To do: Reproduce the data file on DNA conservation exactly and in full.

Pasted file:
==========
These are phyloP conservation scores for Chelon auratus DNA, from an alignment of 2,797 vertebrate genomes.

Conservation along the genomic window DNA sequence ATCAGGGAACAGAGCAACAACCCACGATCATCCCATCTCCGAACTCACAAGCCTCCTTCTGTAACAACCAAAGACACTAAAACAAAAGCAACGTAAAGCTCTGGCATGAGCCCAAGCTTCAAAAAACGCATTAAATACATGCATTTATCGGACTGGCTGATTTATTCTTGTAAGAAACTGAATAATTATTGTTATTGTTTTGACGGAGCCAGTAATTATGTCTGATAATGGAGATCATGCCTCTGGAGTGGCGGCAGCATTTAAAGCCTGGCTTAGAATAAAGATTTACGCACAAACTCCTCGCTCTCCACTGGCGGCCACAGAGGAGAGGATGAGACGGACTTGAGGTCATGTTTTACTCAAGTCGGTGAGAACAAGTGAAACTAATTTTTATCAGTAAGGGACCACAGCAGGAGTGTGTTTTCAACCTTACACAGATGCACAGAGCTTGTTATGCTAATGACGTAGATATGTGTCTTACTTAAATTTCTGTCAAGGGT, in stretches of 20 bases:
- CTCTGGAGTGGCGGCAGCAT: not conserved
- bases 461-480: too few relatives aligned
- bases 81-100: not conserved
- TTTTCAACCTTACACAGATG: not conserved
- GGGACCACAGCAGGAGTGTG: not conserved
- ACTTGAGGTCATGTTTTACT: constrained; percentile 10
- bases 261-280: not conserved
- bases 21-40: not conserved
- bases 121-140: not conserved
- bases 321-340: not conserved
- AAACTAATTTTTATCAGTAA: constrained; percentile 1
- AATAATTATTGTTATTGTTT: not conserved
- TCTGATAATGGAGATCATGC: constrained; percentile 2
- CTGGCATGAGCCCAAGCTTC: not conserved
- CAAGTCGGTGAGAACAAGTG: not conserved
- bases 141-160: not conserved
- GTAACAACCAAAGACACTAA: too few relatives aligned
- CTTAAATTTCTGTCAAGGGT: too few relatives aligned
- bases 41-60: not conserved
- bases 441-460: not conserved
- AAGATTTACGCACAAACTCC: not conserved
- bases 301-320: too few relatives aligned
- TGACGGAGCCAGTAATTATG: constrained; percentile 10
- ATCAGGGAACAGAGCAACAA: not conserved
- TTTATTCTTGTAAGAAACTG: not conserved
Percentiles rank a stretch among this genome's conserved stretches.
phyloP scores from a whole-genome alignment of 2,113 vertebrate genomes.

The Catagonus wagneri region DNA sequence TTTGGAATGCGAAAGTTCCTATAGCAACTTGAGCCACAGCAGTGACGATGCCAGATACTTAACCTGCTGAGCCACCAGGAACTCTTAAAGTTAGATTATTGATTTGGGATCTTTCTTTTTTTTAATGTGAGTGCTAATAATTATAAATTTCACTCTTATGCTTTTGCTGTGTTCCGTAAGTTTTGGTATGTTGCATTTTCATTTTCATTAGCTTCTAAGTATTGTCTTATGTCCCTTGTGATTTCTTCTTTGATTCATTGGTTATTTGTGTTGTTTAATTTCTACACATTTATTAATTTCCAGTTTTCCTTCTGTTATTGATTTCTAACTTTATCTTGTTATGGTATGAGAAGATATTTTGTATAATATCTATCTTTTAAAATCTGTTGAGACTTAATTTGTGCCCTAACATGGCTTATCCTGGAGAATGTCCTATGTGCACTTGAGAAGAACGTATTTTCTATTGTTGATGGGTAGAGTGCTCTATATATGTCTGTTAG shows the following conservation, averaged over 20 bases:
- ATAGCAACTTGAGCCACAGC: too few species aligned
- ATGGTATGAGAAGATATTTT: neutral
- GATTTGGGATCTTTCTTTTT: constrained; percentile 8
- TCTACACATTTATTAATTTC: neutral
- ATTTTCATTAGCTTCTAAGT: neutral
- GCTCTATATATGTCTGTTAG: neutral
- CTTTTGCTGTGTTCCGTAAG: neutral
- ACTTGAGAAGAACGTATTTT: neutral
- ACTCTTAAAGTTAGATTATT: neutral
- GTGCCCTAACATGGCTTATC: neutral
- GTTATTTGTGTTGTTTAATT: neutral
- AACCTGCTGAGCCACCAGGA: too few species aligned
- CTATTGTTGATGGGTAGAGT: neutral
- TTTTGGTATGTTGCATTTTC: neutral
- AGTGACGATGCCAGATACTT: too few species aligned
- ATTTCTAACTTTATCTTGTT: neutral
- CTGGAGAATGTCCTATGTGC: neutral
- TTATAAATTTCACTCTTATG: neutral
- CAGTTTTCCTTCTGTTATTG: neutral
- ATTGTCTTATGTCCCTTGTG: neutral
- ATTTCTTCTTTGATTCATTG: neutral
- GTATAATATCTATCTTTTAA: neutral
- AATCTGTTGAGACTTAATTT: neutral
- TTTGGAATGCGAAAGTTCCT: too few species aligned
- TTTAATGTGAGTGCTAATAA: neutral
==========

These are phyloP conservation scores for Chelon auratus DNA, from an alignment of 2,797 vertebrate genomes.

Conservation along the genomic window DNA sequence ATCAGGGAACAGAGCAACAACCCACGATCATCCCATCTCCGAACTCACAAGCCTCCTTCTGTAACAACCAAAGACACTAAAACAAAAGCAACGTAAAGCTCTGGCATGAGCCCAAGCTTCAAAAAACGCATTAAATACATGCATTTATCGGACTGGCTGATTTATTCTTGTAAGAAACTGAATAATTATTGTTATTGTTTTGACGGAGCCAGTAATTATGTCTGATAATGGAGATCATGCCTCTGGAGTGGCGGCAGCATTTAAAGCCTGGCTTAGAATAAAGATTTACGCACAAACTCCTCGCTCTCCACTGGCGGCCACAGAGGAGAGGATGAGACGGACTTGAGGTCATGTTTTACTCAAGTCGGTGAGAACAAGTGAAACTAATTTTTATCAGTAAGGGACCACAGCAGGAGTGTGTTTTCAACCTTACACAGATGCACAGAGCTTGTTATGCTAATGACGTAGATATGTGTCTTACTTAAATTTCTGTCAAGGGT, in stretches of 20 bases:
- CTCTGGAGTGGCGGCAGCAT: not conserved
- bases 461-480: too few relatives aligned
- bases 81-100: not conserved
- TTTTCAACCTTACACAGATG: not conserved
- GGGACCACAGCAGGAGTGTG: not conserved
- ACTTGAGGTCATGTTTTACT: constrained; percentile 10
- bases 261-280: not conserved
- bases 21-40: not conserved
- bases 121-140: not conserved
- bases 321-340: not conserved
- AAACTAATTTTTATCAGTAA: constrained; percentile 1
- AATAATTATTGTTATTGTTT: not conserved
- TCTGATAATGGAGATCATGC: constrained; percentile 2
- CTGGCATGAGCCCAAGCTTC: not conserved
- CAAGTCGGTGAGAACAAGTG: not conserved
- bases 141-160: not conserved
- GTAACAACCAAAGACACTAA: too few relatives aligned
- CTTAAATTTCTGTCAAGGGT: too few relatives aligned
- bases 41-60: not conserved
- bases 441-460: not conserved
- AAGATTTACGCACAAACTCC: not conserved
- bases 301-320: too few relatives aligned
- TGACGGAGCCAGTAATTATG: constrained; percentile 10
- ATCAGGGAACAGAGCAACAA: not conserved
- TTTATTCTTGTAAGAAACTG: not conserved
Percentiles rank a stretch among this genome's conserved stretches.
phyloP scores from a whole-genome alignment of 2,113 vertebrate genomes.

The Catagonus wagneri region DNA sequence TTTGGAATGCGAAAGTTCCTATAGCAACTTGAGCCACAGCAGTGACGATGCCAGATACTTAACCTGCTGAGCCACCAGGAACTCTTAAAGTTAGATTATTGATTTGGGATCTTTCTTTTTTTTAATGTGAGTGCTAATAATTATAAATTTCACTCTTATGCTTTTGCTGTGTTCCGTAAGTTTTGGTATGTTGCATTTTCATTTTCATTAGCTTCTAAGTATTGTCTTATGTCCCTTGTGATTTCTTCTTTGATTCATTGGTTATTTGTGTTGTTTAATTTCTACACATTTATTAATTTCCAGTTTTCCTTCTGTTATTGATTTCTAACTTTATCTTGTTATGGTATGAGAAGATATTTTGTATAATATCTATCTTTTAAAATCTGTTGAGACTTAATTTGTGCCCTAACATGGCTTATCCTGGAGAATGTCCTATGTGCACTTGAGAAGAACGTATTTTCTATTGTTGATGGGTAGAGTGCTCTATATATGTCTGTTAG shows the following conservation, averaged over 20 bases:
- ATAGCAACTTGAGCCACAGC: too few species aligned
- ATGGTATGAGAAGATATTTT: neutral
- GATTTGGGATCTTTCTTTTT: constrained; percentile 8
- TCTACACATTTATTAATTTC: neutral
- ATTTTCATTAGCTTCTAAGT: neutral
- GCTCTATATATGTCTGTTAG: neutral
- CTTTTGCTGTGTTCCGTAAG: neutral
- ACTTGAGAAGAACGTATTTT: neutral
- ACTCTTAAAGTTAGATTATT: neutral
- GTGCCCTAACATGGCTTATC: neutral
- GTTATTTGTGTTGTTTAATT: neutral
- AACCTGCTGAGCCACCAGGA: too few species aligned
- CTATTGTTGATGGGTAGAGT: neutral
- TTTTGGTATGTTGCATTTTC: neutral
- AGTGACGATGCCAGATACTT: too few species aligned
- ATTTCTAACTTTATCTTGTT: neutral
- CTGGAGAATGTCCTATGTGC: neutral
- TTATAAATTTCACTCTTATG: neutral
- CAGTTTTCCTTCTGTTATTG: neutral
- ATTGTCTTATGTCCCTTGTG: neutral
- ATTTCTTCTTTGATTCATTG: neutral
- GTATAATATCTATCTTTTAA: neutral
- AATCTGTTGAGACTTAATTT: neutral
- TTTGGAATGCGAAAGTTCCT: too few species aligned
- TTTAATGTGAGTGCTAATAA: neutral